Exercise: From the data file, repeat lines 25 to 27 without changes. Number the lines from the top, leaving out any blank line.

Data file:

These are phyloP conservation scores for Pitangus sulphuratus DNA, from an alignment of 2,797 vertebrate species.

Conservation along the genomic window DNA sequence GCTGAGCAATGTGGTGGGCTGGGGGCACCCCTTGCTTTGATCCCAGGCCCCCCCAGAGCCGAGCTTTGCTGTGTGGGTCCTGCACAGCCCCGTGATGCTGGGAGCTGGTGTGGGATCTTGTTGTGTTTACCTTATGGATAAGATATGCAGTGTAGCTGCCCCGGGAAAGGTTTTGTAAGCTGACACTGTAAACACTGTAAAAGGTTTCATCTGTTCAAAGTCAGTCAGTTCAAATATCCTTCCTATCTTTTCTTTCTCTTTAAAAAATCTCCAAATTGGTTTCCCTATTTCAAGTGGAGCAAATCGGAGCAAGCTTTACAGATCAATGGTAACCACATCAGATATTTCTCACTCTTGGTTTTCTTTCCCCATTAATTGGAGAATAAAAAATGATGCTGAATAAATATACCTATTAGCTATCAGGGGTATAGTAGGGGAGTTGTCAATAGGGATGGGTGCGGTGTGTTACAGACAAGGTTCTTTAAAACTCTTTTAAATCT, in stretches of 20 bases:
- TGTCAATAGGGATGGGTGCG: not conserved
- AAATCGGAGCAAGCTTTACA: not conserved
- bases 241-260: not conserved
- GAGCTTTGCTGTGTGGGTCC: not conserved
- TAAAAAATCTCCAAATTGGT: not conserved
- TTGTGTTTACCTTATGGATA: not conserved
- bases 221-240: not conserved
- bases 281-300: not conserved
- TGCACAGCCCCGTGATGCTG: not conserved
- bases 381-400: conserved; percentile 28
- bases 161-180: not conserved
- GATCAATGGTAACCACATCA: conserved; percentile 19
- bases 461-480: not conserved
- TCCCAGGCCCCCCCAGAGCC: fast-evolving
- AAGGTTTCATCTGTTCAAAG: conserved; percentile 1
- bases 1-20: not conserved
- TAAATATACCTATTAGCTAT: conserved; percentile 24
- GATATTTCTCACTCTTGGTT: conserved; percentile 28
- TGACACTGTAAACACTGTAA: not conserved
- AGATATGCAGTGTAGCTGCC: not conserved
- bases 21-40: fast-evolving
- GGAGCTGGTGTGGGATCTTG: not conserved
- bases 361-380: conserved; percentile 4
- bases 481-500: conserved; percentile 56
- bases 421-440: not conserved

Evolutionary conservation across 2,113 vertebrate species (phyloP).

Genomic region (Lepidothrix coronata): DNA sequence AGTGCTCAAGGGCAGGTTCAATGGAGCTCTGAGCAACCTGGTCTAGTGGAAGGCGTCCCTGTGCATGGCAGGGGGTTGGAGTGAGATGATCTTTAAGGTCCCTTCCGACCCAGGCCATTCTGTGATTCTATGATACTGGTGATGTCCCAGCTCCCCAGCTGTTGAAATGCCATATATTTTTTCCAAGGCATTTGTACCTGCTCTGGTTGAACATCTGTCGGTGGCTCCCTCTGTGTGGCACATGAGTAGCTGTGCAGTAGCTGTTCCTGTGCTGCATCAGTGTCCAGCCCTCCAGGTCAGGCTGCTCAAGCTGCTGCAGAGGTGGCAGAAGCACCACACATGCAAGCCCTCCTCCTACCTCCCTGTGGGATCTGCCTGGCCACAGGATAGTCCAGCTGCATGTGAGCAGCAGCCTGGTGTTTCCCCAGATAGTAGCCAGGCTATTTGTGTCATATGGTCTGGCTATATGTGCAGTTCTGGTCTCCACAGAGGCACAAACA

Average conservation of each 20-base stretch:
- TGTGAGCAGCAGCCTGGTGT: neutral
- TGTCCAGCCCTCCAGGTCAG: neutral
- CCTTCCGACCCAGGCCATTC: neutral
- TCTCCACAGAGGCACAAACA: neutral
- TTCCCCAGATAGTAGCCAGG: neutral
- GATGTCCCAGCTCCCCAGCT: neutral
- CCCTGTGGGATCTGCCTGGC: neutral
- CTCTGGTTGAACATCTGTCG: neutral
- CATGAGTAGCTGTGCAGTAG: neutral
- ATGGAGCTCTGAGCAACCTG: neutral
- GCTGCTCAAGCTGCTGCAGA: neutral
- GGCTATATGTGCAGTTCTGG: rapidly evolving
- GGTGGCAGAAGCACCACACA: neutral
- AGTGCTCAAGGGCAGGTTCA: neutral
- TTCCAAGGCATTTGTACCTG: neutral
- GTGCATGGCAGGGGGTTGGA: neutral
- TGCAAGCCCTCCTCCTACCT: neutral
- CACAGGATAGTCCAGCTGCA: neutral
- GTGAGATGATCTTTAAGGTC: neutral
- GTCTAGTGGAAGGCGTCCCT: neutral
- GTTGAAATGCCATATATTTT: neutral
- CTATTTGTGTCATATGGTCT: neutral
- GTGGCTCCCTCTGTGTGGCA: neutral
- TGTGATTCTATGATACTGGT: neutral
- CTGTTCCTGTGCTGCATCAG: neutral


- bases 361-380: conserved; percentile 4
- bases 481-500: conserved; percentile 56
- bases 421-440: not conserved